Saturday, 12 October 2013

Malala Yousafzai - from victim of Taliban to victim of narratives

By Shah Zalmay Khan

We Pakistanis are a strange people – extreme in whatever we do. When we love, we ignore all negatives; when we hate, we ignore all positives. We make up our minds first and judge facts / evidences / arguments later, based on our already made up minds. When we are conservative, we become fundamentalist or even militant; when we are liberal, we become fascist. When conservative, we call every dissenter an agent; when liberal, we call every dissenter a troll or a Taliban apologist. We make our heroes, specialize them for ‘us’, exclude the ‘them’ from the ownership somehow and then trumpet the difference between ‘us’ and ‘them’. Nothing escapes this ‘Us vs Them’ mentality; not opinion-making, not war, not peace talks, not suicide blasts, not drone strikes, not Aafia Siddiqui, not Malala Yousafzai.

Coming to the case in point – Malala Yousafzai– the brave Pashtun girl who was shot by the Taliban, just for thinking, believing & acting differently from the attackers’ view.

Who is Malala? An ordinary girl from militancy-hit Swat region of Pakistan who loves education.
What did Malala do? She wrote a diary for BBC Urdu about her daily life / school activities when Swat was under the de-facto Taliban control.
What made the ordinary girl special? Her resolve in what she believed (education) and the courage to stand up and write / speak about it, in the face of imminent death.
Why was she shot? Perhaps the attackers were afraid of what Malala stood for i.e. education.
Did Pakistanis approve of the attack on Malala? No. 99.99% Pakistanis condemned the attack and felt sorry for the innocent kid.
Has Malala ever blamed Islam or Pakistan for anything? Not at all. The kid loves her homeland and wants to return to play her role in its development and peace.

Fine story? All set? Not to be, sadly.

Where then is the confusion? Why do some people on social media especially twitter (and media too) think they somehow care more for Malala & that others don’t? Why do some people on the same forums think Malala is somebody’s agent? Why Pakistan seems divided on Malala? Why do some people take extreme positions (supposedly) for or against Malala?

I feel it is less about Malala herself and more about our own views on certain issues which we somehow link to Malala, thus making her part of our own narrative on the issues. The narrative takes shape of questions (some that I myself may have asked at times). On one side we have such questions as:
Why the West / media / liberals support Malala ignoring (or not speaking enough for) thousands of other kids affected by operations and drones in FATA?

Why are people representing a certain colonial mindset in international politics (e.g ex British PM Gordon Brown) seen on Malala’s side at UNGA or elsewhere; people who are anything but human-rights activists and who caused deaths of thousands of kids in Iraq, Afghanistan, Palestine etc.

Why Nobel Prize for Malala & not one for Edhi too who has been working tirelessly for humanity since decades?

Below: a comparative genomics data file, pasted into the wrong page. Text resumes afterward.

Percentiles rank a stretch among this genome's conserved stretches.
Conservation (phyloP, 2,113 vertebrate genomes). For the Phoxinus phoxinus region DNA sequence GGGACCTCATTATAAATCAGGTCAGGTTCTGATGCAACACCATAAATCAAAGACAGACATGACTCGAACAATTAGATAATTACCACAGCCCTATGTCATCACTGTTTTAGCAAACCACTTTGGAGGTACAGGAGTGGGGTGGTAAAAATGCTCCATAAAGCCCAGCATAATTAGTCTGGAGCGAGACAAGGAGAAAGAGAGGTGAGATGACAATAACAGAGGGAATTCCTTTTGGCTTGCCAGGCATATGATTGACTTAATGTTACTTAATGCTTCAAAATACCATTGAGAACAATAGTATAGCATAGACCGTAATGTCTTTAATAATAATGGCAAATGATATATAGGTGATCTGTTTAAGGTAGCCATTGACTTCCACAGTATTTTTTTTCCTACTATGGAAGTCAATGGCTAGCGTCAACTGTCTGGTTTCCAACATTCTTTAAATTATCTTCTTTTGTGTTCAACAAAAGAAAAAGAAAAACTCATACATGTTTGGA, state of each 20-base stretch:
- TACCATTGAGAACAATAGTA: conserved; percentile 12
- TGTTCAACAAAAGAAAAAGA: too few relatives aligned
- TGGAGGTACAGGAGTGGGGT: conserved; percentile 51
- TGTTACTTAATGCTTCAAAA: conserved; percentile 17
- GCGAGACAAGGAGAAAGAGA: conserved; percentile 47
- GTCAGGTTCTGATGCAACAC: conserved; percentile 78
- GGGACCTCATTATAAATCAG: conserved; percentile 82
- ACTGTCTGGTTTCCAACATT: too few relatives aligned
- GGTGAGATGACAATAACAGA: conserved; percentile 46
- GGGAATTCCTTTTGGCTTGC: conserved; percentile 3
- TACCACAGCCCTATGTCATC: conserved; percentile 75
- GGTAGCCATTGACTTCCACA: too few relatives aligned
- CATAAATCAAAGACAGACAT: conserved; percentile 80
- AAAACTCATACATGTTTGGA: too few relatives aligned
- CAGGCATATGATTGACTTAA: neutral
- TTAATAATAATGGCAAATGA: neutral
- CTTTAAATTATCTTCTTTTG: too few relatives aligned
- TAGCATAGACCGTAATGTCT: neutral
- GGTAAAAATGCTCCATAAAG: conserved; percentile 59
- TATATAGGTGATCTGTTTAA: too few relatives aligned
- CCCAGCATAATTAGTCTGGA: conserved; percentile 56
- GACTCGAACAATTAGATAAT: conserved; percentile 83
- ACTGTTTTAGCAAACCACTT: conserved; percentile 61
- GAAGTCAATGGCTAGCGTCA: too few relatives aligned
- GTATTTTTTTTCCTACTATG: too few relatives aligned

On the flip side we have such questions as:
How can we hold peace talks with militants who attack kids like Malala?

Since militants attacked Malala for seeking education, so aren't those demanding peace talks, apologists of Taliban & enemies of education or women emancipation?

Why mention drone victims or Aafia Siddiqui in same breath with Malala? (Probably not as innocent as Malala or an acceptable collateral damage).
and so the list goes on.

These and similar questions often widen the debate beyond the persona of Malala; distract the common man and thus a purely human issue (a child’s personal feat, suffering & resolve) becomes an ideological ‘Us vs Them’ battle. Then extreme positions are taken and things associated with Malala are scrutinized for or against her to build the two narratives of pro-Malala and anti-Malala. Reality of both, in most instances, is that it is not Malala herself but our own views superimposed on Malala’s situation that form the clashing narratives.

The equation becomes particularly complex when those in the conservative circles (on one side) and media /
liberals (on the other) start using Malala’s name to lend credence to their personal opinions & beliefs on pressing issues of terrorism and foreign policy. For instance, on one hand, the conservative circles come up with their barrage of ‘why why why’ questions, comparing Malala’s case to others (related or unrelated) to prove that she is nothing but a Western agent sponsored by the ‘House of Zion’ to defame Islam and Pakistan. On the other hand, liberals / media / West come up with an outlandish jargon of their own to prove the attack on Malala was the FIRST & ONLY time a kid had been targeted by armed groups (be it militants or Pak / US forces) and that declaring war in Malala’s name is the only way out. It becomes less about Malala and more about deriving justification or weight for our own views & opinions (mis)using Malala’s name.

Both approaches are harmful; both are damaging the cause for which Malala actually stood up – education – by overshadowing her persona through controversies of our making, not Malala’s. By mixing up our own opinions & wishes with Malala’s tale, we are confusing ourselves and in doing so, harming & making controversial what essentially was & is meant to be – a brave girl’s heroic stand for her ideals in the face of adversity.